As Matthew does elsewhere (such as in Peter’s confession), he promotes Peter as the preeminent disciple, though a brash one, and uses this episode to illustrate this evolving view of Peter’s significance that is not found so much in Mark.
In appending the story, Matthew has completely changed the point of the story as it is found in Mark. In Matthew, it promotes Peter’s faith as great, but ultimately insufficient. It is a story of faith and doubt—something that seems fitting for the Gospel of John (and, n.b., this is one of those few synoptic episodes that has a counterpart in John—see John 6:15-21). And it is a further illustration of Jesus’ identity as “the Son of God.” For Mark, on the other hand, there is little discussion here of faith and doubt. It is rather yet another illustration of the disciples’ lack of understanding—something that is highlighted in Mark, but consistently muted in Matthew and Luke (see their discussions of the “Mystery of the Kingdom”). Luke, interestingly, drops this entire episode.
John also drops quite a bit without making Matthew’s additions—in fact, John’s version is the shortest of all of them:
When evening came, his disciples went down to the sea, got into a boat, and started across the sea to Capernaum. It was now dark, and Jesus had not yet come to them. The sea became rough because a strong wind was blowing. When they had rowed about three or four miles, they saw Jesus walking on the sea and coming near the boat, and they were terrified. But he said to them, “It is I; do not be afraid.” Then they wanted to take him into the boat, and immediately the boat reached the land toward which they were going.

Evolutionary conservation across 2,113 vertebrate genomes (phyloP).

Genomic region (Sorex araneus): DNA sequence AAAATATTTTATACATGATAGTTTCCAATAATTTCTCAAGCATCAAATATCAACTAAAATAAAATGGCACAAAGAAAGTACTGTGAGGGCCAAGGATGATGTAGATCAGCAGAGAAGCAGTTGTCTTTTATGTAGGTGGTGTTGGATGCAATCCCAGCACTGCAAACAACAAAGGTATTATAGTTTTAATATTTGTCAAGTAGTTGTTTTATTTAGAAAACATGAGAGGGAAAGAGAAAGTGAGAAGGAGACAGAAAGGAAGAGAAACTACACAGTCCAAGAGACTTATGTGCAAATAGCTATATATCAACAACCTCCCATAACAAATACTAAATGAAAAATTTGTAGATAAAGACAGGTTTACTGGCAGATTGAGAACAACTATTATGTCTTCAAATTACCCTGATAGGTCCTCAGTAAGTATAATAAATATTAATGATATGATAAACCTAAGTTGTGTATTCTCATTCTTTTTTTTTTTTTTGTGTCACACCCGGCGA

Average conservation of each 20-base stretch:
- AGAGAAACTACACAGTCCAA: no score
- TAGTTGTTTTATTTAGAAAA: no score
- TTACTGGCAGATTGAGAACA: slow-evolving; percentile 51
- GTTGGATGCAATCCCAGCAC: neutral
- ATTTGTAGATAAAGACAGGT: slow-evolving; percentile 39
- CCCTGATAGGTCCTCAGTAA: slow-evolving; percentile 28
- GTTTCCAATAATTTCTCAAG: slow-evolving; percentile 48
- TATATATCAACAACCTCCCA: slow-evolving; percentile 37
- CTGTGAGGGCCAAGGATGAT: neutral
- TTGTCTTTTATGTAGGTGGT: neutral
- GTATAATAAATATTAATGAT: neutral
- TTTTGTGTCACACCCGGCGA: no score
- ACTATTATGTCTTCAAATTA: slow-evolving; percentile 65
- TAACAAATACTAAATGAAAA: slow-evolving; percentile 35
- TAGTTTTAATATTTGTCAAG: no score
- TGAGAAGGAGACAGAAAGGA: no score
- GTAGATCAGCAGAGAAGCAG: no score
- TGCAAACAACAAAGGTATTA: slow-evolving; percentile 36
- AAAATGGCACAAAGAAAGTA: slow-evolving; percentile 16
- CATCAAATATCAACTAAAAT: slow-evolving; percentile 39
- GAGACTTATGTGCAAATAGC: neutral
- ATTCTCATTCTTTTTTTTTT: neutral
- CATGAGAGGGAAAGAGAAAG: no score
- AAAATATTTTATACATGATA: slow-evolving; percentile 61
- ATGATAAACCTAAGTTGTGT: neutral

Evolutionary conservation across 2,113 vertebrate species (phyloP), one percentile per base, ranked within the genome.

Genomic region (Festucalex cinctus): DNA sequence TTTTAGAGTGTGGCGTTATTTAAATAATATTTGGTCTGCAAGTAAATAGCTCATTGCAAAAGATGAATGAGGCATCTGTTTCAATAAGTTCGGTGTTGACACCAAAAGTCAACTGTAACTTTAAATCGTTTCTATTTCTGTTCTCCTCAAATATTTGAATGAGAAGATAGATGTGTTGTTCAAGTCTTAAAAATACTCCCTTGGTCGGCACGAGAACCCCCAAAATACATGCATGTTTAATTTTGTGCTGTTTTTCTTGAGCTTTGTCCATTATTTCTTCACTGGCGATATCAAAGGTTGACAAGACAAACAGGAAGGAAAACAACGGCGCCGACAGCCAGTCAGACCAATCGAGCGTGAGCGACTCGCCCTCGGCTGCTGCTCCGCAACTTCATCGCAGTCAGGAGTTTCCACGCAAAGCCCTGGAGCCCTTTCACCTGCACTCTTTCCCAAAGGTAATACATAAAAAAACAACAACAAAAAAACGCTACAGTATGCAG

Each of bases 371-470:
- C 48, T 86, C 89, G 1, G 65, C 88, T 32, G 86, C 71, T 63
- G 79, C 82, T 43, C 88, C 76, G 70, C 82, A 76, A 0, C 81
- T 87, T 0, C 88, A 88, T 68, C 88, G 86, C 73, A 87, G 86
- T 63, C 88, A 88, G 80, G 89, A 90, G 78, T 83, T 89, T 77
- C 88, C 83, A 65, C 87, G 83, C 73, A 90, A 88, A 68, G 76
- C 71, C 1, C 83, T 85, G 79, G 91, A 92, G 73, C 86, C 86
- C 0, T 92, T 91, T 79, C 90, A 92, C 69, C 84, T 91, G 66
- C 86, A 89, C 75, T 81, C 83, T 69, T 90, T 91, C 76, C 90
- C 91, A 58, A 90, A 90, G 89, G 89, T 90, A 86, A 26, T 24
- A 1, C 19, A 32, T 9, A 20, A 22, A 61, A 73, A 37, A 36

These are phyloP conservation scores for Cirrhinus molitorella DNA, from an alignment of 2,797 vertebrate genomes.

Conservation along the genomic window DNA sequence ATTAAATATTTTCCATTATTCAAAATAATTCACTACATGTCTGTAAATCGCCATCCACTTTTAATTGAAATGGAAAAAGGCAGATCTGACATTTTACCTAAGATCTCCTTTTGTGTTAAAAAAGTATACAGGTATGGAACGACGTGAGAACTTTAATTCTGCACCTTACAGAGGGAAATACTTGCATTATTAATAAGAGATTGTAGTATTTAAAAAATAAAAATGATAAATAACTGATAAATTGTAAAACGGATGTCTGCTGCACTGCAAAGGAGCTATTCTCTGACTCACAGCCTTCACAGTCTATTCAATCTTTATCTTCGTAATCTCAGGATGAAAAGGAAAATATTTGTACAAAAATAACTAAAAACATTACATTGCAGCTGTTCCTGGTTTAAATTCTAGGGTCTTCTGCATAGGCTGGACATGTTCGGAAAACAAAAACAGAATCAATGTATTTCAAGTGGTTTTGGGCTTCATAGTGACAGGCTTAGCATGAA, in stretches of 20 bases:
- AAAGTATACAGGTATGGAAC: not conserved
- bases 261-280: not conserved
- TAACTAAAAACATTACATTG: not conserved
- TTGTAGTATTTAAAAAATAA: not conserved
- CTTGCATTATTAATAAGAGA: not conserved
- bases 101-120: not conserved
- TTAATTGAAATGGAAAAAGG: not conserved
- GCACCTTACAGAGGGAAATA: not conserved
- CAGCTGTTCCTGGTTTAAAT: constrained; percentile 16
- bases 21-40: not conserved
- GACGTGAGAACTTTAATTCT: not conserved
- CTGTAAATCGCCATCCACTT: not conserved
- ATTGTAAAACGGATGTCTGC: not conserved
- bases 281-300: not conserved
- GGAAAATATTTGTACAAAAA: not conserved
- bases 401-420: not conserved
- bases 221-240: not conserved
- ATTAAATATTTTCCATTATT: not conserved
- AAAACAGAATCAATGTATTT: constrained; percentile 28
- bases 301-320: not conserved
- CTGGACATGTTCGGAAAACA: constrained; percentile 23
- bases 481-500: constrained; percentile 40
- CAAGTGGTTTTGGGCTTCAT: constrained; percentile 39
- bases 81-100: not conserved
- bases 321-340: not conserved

Firstly, in each case, the episode is attached to Jesus’ multiplication of loaves and fishes. But for Matthew, this seems to be a weak attachment; it is one of narrative sequencing. Whereas for Mark there is a more inherent connection. In John, too, Jesus walking on water is not only set up by the multiplication of loaves, but subsequently sets up the whole “I am the bread from heaven” speech, and is able to integrate the episode more fully.
But both Matthew and John do not have a few interesting phrases. Both have dropped quite a bit. Other than John dropping the whole “ghost” thing, both Matthew and John drop the following parts:
He intended to pass them by.
And they were utterly astounded, for they did not understand about the loaves, but their hearts were hardened.